RANT WARNING: The whole notion of teaching, pedagogy and the education system in general, and here come MY thoughts only, need to be radically rethought. The profession is breeding administrators, not teachers. People who are managers, not teachers. People who place teaching behind other areas of working in a school and that to me does not sit well. RANT DONE.

I believe that I have the capacity and knowledge to lead in a school, and I do, however I am very concerned that one day becoming an Assistant Principal or Principal, if that’s a path I choose to take, will remove me from making the difference I am in the profession to make.

So has it changed…  Well, baring my experience, no. Not really. In saying that, come to think about it, I am both a little concerned and a little surprised by that. The craft of what I do in the classroom? Perhaps. A little. My practice is more… refined. As I have said though it is the other, the external happenings that have changed. And not for the best I may add.

Anyway… Enough from me! One big waffle on!

Watching this will put things in perspective… I think…  😉 Enjoy! 

Corrie

One Comment

  1. This is such a difficult topic to reflect upon. I too spent hours with the students kicking the football and if it wasn’t for my Koori kids then I’d still be kicking it wrong. However, I think that a ‘grad’ starting now is different to a ‘grad’ starting 2003. Personally, I remember starting out and doing everything myself. There was no sharing. Every class did their think and this was not necessarily about individualising the learning practise, it was simply about looking after number one. You could find ‘stuff’ online, but it was patchy. Now, when you search online you not only find ‘content’, but you find people. I would like to think that this is different and that this has markedly changed my teaching. Although people might help each other, there was not the same sense of sharing ideas and resources in my view.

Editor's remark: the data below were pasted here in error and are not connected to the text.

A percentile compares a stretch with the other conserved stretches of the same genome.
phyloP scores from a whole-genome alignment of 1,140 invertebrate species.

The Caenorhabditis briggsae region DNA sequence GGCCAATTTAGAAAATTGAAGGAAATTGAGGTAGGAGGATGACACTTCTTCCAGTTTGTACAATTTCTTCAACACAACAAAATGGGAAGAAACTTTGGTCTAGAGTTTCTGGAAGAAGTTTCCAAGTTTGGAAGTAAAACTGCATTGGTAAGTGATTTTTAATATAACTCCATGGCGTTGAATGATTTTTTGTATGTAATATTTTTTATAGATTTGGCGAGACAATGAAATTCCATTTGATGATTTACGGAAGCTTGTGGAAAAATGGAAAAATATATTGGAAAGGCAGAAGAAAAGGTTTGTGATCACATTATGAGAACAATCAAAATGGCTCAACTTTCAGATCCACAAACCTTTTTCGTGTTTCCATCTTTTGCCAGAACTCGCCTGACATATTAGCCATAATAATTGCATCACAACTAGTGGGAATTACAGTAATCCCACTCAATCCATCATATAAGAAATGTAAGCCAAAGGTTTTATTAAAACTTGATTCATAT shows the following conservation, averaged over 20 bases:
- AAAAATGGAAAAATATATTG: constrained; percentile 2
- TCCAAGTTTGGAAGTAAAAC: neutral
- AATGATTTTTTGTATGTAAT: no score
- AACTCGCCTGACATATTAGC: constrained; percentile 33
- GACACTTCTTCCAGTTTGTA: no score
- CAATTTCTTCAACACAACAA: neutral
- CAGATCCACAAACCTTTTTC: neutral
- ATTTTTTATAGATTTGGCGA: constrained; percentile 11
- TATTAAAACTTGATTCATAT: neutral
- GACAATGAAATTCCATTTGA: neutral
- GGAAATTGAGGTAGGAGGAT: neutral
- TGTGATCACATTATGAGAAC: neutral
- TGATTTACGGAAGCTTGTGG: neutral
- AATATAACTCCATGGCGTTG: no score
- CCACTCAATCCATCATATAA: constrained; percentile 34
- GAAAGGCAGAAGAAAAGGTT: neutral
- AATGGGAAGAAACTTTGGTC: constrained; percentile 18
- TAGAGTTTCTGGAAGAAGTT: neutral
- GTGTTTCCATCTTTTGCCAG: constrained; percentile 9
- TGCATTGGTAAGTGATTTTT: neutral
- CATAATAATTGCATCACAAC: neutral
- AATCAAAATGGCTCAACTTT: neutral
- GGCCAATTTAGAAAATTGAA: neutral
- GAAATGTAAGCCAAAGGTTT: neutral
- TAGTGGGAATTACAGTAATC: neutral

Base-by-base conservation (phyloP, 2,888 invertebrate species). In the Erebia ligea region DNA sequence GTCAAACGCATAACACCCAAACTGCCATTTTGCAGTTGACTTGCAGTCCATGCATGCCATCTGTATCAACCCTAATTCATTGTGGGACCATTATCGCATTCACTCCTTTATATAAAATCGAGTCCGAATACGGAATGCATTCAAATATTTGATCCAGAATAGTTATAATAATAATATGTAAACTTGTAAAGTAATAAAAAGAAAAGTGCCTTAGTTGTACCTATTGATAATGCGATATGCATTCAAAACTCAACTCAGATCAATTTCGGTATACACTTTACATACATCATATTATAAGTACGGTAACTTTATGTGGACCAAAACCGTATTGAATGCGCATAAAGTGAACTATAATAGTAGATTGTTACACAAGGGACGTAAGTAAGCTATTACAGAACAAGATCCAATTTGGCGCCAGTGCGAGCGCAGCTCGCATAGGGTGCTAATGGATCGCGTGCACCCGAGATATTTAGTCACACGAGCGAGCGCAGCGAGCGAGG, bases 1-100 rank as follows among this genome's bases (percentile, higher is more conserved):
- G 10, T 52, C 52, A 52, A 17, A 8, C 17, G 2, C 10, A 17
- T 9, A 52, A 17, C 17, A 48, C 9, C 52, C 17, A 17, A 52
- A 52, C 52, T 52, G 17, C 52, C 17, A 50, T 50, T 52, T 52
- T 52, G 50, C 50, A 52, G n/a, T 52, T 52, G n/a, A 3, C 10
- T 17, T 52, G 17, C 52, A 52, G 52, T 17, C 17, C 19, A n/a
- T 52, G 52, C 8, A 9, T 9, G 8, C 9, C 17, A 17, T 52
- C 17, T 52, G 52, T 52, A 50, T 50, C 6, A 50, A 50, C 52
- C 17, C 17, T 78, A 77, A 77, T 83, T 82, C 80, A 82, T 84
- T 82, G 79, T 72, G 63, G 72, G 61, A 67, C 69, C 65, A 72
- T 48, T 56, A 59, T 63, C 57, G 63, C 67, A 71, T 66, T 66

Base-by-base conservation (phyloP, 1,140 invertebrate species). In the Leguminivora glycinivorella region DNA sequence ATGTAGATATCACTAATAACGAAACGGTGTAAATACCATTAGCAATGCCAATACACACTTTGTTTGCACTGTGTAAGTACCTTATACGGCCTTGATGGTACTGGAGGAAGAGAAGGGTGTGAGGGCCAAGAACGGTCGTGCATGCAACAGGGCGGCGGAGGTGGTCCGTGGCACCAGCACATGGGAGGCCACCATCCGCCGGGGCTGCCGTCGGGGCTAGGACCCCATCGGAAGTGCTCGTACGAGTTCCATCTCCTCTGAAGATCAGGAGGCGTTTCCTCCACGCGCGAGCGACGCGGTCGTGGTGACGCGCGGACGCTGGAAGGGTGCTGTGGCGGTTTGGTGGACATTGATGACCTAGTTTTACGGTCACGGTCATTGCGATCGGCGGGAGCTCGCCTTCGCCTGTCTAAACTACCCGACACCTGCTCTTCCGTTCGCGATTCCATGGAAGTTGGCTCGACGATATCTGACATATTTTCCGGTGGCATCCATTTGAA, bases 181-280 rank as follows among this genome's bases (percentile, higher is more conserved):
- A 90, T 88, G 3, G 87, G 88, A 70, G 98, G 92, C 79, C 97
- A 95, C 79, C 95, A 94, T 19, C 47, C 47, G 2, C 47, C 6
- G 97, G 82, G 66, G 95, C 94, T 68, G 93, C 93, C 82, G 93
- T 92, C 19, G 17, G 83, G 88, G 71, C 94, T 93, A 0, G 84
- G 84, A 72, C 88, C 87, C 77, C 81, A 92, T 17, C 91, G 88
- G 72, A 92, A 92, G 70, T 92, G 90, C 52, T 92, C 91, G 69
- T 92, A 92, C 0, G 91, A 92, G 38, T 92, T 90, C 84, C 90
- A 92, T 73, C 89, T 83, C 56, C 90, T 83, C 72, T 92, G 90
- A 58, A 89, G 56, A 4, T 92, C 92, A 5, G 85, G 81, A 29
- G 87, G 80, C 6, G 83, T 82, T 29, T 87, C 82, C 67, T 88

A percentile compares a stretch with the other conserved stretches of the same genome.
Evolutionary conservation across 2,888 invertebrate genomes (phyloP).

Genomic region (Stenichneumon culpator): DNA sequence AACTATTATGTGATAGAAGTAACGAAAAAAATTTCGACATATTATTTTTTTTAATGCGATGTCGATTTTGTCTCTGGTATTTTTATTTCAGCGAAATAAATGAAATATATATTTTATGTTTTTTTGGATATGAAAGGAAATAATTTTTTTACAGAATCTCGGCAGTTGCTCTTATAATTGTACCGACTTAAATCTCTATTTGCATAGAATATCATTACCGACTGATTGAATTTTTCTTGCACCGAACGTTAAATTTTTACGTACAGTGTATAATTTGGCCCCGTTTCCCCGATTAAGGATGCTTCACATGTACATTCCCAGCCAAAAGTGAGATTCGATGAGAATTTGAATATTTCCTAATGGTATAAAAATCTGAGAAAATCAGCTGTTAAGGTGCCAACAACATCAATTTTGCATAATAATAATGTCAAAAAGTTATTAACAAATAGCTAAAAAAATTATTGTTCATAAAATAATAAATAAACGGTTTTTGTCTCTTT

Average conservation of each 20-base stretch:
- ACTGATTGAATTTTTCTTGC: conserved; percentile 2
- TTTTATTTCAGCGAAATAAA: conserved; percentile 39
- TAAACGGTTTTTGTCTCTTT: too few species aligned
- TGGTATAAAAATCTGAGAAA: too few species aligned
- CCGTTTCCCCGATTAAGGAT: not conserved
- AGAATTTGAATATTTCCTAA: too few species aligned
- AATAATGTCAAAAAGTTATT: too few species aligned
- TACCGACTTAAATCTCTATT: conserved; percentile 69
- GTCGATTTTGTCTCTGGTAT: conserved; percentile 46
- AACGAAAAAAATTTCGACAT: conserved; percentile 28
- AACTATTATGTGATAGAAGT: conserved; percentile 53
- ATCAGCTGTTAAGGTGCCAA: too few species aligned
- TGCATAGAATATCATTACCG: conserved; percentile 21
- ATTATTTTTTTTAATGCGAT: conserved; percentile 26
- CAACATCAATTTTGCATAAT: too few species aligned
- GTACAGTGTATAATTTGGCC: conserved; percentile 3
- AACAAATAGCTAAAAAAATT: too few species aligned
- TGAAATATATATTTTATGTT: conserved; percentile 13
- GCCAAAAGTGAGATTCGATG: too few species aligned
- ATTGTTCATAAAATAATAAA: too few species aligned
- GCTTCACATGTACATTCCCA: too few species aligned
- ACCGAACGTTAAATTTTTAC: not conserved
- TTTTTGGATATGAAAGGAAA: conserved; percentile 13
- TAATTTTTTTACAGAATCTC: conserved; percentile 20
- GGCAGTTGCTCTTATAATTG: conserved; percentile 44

What does not really change is style or personality. I feel that I was a effervescent passionate teacher then and still am now. However, I would hope that teachers change based on their situation and scenario. I think that is what I was trying to get at with my idea of a ‘Pedagogy Cocktail’ (http://readingwritingresponding.blogspot.com.au/2014/03/so-which-pedagogical-cocktails-are.html).

    What concerns me is that you still hear about teachers ‘going solo’, looking after number one and that number one is not the students. Although quality teaching might not change. A point that Bill Ferriter made in response to my post ‘What DIgital Revolution?’ http://readingwritingresponding.blogspot.com.au/2014/04/what-digital-revolution.html I would hope that more people are made aware of what this quality looks like maybe.

    I know what you are saying about things getting busy. However, I would hope that it is also a good busy. A busy focusing on supporting all and improving the learning of all, including teachers.

    Anyway, like you in your blog, I think that I have let go of my threads. I think that this is going to be one of those posts that lingers with me for some time.